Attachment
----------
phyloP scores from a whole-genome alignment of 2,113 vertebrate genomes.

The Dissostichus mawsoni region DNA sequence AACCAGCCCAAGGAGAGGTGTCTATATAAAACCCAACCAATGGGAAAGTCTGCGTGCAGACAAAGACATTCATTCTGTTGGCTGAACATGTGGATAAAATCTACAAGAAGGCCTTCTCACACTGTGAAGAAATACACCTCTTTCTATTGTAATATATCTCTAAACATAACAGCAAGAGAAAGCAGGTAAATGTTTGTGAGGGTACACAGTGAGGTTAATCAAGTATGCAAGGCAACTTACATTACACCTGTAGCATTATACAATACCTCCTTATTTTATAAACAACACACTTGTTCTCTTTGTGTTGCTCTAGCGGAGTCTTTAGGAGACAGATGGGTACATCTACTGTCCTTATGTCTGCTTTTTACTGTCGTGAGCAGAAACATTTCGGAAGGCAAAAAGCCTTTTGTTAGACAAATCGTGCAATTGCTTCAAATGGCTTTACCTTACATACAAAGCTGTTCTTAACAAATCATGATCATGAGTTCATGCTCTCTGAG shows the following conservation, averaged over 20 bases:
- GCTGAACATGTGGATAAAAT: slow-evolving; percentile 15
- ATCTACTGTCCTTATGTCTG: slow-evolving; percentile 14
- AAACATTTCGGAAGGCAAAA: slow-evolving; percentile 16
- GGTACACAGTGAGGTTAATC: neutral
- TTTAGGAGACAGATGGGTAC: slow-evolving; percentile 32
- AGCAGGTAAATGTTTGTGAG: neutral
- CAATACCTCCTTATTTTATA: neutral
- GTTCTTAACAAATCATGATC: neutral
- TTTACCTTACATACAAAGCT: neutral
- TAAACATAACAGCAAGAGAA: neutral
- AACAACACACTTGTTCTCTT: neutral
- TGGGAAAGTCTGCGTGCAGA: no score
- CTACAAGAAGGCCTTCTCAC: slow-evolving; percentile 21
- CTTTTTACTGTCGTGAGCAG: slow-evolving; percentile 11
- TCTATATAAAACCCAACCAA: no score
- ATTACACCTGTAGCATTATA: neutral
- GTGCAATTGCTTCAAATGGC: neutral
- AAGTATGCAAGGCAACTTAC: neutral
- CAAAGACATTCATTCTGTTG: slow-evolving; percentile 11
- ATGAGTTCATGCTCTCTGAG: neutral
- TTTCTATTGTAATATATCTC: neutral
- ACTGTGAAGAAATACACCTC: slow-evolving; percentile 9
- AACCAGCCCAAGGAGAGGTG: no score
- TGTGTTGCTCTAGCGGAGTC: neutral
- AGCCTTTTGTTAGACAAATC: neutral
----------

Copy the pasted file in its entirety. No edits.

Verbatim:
phyloP scores from a whole-genome alignment of 2,113 vertebrate genomes.

The Dissostichus mawsoni region DNA sequence AACCAGCCCAAGGAGAGGTGTCTATATAAAACCCAACCAATGGGAAAGTCTGCGTGCAGACAAAGACATTCATTCTGTTGGCTGAACATGTGGATAAAATCTACAAGAAGGCCTTCTCACACTGTGAAGAAATACACCTCTTTCTATTGTAATATATCTCTAAACATAACAGCAAGAGAAAGCAGGTAAATGTTTGTGAGGGTACACAGTGAGGTTAATCAAGTATGCAAGGCAACTTACATTACACCTGTAGCATTATACAATACCTCCTTATTTTATAAACAACACACTTGTTCTCTTTGTGTTGCTCTAGCGGAGTCTTTAGGAGACAGATGGGTACATCTACTGTCCTTATGTCTGCTTTTTACTGTCGTGAGCAGAAACATTTCGGAAGGCAAAAAGCCTTTTGTTAGACAAATCGTGCAATTGCTTCAAATGGCTTTACCTTACATACAAAGCTGTTCTTAACAAATCATGATCATGAGTTCATGCTCTCTGAG shows the following conservation, averaged over 20 bases:
- GCTGAACATGTGGATAAAAT: slow-evolving; percentile 15
- ATCTACTGTCCTTATGTCTG: slow-evolving; percentile 14
- AAACATTTCGGAAGGCAAAA: slow-evolving; percentile 16
- GGTACACAGTGAGGTTAATC: neutral
- TTTAGGAGACAGATGGGTAC: slow-evolving; percentile 32
- AGCAGGTAAATGTTTGTGAG: neutral
- CAATACCTCCTTATTTTATA: neutral
- GTTCTTAACAAATCATGATC: neutral
- TTTACCTTACATACAAAGCT: neutral
- TAAACATAACAGCAAGAGAA: neutral
- AACAACACACTTGTTCTCTT: neutral
- TGGGAAAGTCTGCGTGCAGA: no score
- CTACAAGAAGGCCTTCTCAC: slow-evolving; percentile 21
- CTTTTTACTGTCGTGAGCAG: slow-evolving; percentile 11
- TCTATATAAAACCCAACCAA: no score
- ATTACACCTGTAGCATTATA: neutral
- GTGCAATTGCTTCAAATGGC: neutral
- AAGTATGCAAGGCAACTTAC: neutral
- CAAAGACATTCATTCTGTTG: slow-evolving; percentile 11
- ATGAGTTCATGCTCTCTGAG: neutral
- TTTCTATTGTAATATATCTC: neutral
- ACTGTGAAGAAATACACCTC: slow-evolving; percentile 9
- AACCAGCCCAAGGAGAGGTG: no score
- TGTGTTGCTCTAGCGGAGTC: neutral
- AGCCTTTTGTTAGACAAATC: neutral